His Town

Lars von Trier explains America to us—from sea to sociopathic sea.

You hear lots of people say that there's nothing like Lars von Trier's Dogville (which opens Friday, April 14, at the Harvard Exit), but that's nonsense. It is very like his first and only masterpiece, Breaking the Waves: a stern, perverse moral fable about a saintly young weirdo woman in a remote little burg sexually martyred by ugly thugs (chiefly the stone-faced Stellan Skarsgård). Both are punctuated by classic rock at its most portentous, infused with more angry sadism than The Passion of the Christ, and filmed in an original style as startling as a fist in the face. This time the girl gets even, because Dogville is inspired by the vengeful "Pirate Jenny" ballad from The Threepenny Opera. Accordingly, von Trier here shares Brecht's same sour compulsion to call attention to the artifice of story; his haughty, nasty urge to offend and reform the viewer by rubbing his or her nose in human evil; and the heroine's infinitely bitter vindictiveness.

In marked contrast with the LSD–like heightened realism of Waves, Dogville is dry, drained of color, narcotically numbed, a filmed stage play set on a flat black set, often shot from above to stress its fakeness. Stage lights play across it to suggest sunlight filtering through passing clouds, a spectral echo of the hulking thunderheads that menaced puny humans in Waves. The outlines of houses, shrubs, and one chained dog are inscribed in chalk on the stage, with real chairs, actors, and a few props minimally filling up a space that is all about the idea of emptiness.

In a voice dripping with the director's sarcastic contempt for humanity, narrator John Hurt informs us that this is a blighted Depression-era mining town whose mine is, like the townsfolk's souls, a depleted hole. People mostly sit or stand around in futile purgatorial gloom. Hurt is a pastiche of the narrator of Our Town—not the sentimental high-school-style production, but a still darker version of the grim, beyond-the-grave Spalding Gray production. The message of Our Town is the preciousness of life; the message here is that everybody deserves to die and is basically dead already (they're just too stubborn and stupid to know it). This is Thornton Wilder filtered through Kafka. And poisoned, too: Wilder loved the New Hampshire town he based his play on, while airplane-phobic von Trier, who has never been to America (let alone Colorado, where Dogville is set), knows just one thing—he loathes it.

Down Dogville's dead-end street flees a terrified blonde symbolically named Grace (Nicole Kidman), pursued by a shadowy Mr. Big in a plump-bumpered '30s-movie gangster car. Tom (Paul Bettany), the John-Boy Walton of Dogville, hides her in the mine and talks Dogville's dear hearts into welcoming Grace into their psycho community. Soon they find work for her: She helps an obsessive woman (Lauren Bacall, with her usual tangy sass) sweep her path; lessens the loneliness of a blind shut-in (Ben Gazzara); baby-sits for a stoically pietistic woman with too many children (Patricia Clarkson); relieves a sex-hating prig (Chloë Sevigny) of her scut work and the burden of being the focus of the local men's horny gazes; and helps the orchard owner (Skarsgård) harvest apples.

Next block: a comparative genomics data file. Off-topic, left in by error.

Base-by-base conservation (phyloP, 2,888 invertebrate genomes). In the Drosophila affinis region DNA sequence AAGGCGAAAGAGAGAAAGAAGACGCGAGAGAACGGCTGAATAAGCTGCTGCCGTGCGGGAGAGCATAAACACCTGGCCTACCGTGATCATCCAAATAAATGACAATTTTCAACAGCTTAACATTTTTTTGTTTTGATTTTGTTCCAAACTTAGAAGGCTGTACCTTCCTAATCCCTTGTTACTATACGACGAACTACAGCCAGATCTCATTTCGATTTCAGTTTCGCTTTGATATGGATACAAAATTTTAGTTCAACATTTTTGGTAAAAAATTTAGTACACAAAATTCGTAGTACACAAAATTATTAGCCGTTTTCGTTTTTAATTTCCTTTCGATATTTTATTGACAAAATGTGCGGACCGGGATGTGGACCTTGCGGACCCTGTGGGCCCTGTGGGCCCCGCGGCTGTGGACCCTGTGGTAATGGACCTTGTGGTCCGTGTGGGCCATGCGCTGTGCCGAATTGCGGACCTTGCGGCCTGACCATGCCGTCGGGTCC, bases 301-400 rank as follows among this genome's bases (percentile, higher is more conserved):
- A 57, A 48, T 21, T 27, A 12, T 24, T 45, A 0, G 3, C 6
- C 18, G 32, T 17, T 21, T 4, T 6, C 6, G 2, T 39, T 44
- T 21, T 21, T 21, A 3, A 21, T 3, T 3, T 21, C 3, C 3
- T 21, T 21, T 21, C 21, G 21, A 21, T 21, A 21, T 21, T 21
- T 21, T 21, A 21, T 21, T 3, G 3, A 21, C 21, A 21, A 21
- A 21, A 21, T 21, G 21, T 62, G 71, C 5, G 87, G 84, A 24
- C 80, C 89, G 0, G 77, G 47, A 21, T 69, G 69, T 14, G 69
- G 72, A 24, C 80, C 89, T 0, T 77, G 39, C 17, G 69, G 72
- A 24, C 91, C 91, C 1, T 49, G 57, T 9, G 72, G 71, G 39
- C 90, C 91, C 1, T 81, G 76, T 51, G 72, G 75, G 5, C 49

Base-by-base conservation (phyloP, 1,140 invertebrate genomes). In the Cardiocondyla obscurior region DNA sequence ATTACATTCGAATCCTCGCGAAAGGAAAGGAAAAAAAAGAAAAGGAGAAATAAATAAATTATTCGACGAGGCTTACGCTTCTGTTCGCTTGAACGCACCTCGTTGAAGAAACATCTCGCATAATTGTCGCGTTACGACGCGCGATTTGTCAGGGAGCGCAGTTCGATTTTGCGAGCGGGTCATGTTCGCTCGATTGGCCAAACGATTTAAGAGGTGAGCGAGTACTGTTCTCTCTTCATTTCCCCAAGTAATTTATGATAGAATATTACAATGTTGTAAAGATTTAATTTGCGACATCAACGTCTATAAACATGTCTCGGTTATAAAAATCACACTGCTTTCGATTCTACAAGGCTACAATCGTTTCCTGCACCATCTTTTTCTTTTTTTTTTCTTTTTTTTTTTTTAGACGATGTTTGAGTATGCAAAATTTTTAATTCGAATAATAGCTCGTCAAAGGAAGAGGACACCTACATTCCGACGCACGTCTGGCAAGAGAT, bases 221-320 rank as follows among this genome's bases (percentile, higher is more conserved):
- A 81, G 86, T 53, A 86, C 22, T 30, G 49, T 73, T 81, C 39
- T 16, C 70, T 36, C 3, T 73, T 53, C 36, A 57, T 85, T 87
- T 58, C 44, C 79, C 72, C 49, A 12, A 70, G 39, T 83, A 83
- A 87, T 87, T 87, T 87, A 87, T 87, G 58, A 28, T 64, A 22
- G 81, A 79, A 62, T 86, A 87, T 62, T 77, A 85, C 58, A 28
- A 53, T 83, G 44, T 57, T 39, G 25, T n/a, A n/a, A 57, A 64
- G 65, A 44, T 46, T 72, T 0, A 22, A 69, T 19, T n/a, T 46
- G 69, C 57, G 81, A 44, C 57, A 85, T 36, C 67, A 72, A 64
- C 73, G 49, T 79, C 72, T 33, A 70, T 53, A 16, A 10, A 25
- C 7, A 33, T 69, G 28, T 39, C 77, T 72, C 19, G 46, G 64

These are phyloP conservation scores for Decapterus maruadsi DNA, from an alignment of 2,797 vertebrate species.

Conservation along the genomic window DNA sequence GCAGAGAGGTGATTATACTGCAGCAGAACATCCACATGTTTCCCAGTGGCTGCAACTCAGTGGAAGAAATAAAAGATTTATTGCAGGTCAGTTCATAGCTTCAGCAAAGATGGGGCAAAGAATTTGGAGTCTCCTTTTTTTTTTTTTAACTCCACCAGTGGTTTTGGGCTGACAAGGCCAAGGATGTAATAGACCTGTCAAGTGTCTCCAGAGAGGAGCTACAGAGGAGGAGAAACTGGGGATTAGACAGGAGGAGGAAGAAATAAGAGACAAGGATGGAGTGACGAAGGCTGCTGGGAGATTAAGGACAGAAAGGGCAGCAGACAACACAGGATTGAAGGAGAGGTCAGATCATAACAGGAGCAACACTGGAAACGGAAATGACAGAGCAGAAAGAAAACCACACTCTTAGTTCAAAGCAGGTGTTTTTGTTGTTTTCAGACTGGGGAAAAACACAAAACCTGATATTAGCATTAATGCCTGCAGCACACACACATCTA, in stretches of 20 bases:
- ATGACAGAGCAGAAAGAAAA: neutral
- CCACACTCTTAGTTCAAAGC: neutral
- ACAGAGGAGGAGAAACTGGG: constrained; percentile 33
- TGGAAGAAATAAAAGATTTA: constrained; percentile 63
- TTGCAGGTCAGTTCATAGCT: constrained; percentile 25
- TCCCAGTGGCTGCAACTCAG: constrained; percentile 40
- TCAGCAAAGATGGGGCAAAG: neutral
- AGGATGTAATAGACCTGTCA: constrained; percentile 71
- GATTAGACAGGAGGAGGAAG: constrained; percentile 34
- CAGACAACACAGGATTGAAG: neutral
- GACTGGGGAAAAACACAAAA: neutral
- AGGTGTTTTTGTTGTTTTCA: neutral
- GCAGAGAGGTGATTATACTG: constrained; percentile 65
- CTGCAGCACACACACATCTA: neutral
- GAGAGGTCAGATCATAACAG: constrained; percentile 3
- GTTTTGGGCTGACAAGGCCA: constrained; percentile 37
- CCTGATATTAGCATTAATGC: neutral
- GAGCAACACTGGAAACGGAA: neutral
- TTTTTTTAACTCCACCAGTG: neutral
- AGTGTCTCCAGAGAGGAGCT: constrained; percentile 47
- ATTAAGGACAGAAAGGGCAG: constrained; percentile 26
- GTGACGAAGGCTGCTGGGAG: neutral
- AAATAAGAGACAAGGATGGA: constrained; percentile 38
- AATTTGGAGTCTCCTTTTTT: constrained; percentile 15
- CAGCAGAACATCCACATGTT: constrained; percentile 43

Bad move! The apple man becomes her first rapist. When the sheriff posts a reward for Grace's capture on a trumped-up robbery charge—she who gives her all selflessly to all who ask!—the townsfolk repay her by doubling her workload. They figure she owes them, since now she has no place else to go. Soon everybody's vicious to her; the men sneak in nightly to rape her, creepily inventing self-justifications. Even Tom, her savior, turns against her, while doggedly insisting he's still on her side. When she makes an escape attempt, the movie has her don dog collar and drag a metal weight around. This sort of subtle gesture is what's known as "the von Trier touch."

Throughout her slo-mo ordeal, Kidman remains saintly. Her performance isn't so searing as Emily Watson's name-making Waves debut; it's shiny, stylized, chillier even than her psycho-killer role in To Die For, yet too dull to be so dazzling. The Brechtian influence keeps us at a distance from her suffering. This movie never drags you in and down into Grace's soul. The only relief from stasis is the gradual revelation of the malevolently selfish motives of each Dogvilleian. This is superbly done by one of the most talented casts in recent memory. Each character is etched in purest acid.

Yet all are pallid symbols, and it takes three hours to sketch out the foregone conclusion of their respective degradations. Even the surprise violent ending packs little dramatic punch: Like everything in the film, it seems distant, viewed through the wrong end of a cold telescope. You haven't seen anything remotely like Dogville—as long as you're ignorant of some of the most overexposed plays in the stage repertoire. But what was experimental in Brecht's 1928 and Wilder's 1938 is old news now.

tappelo@seattleweekly.com

 
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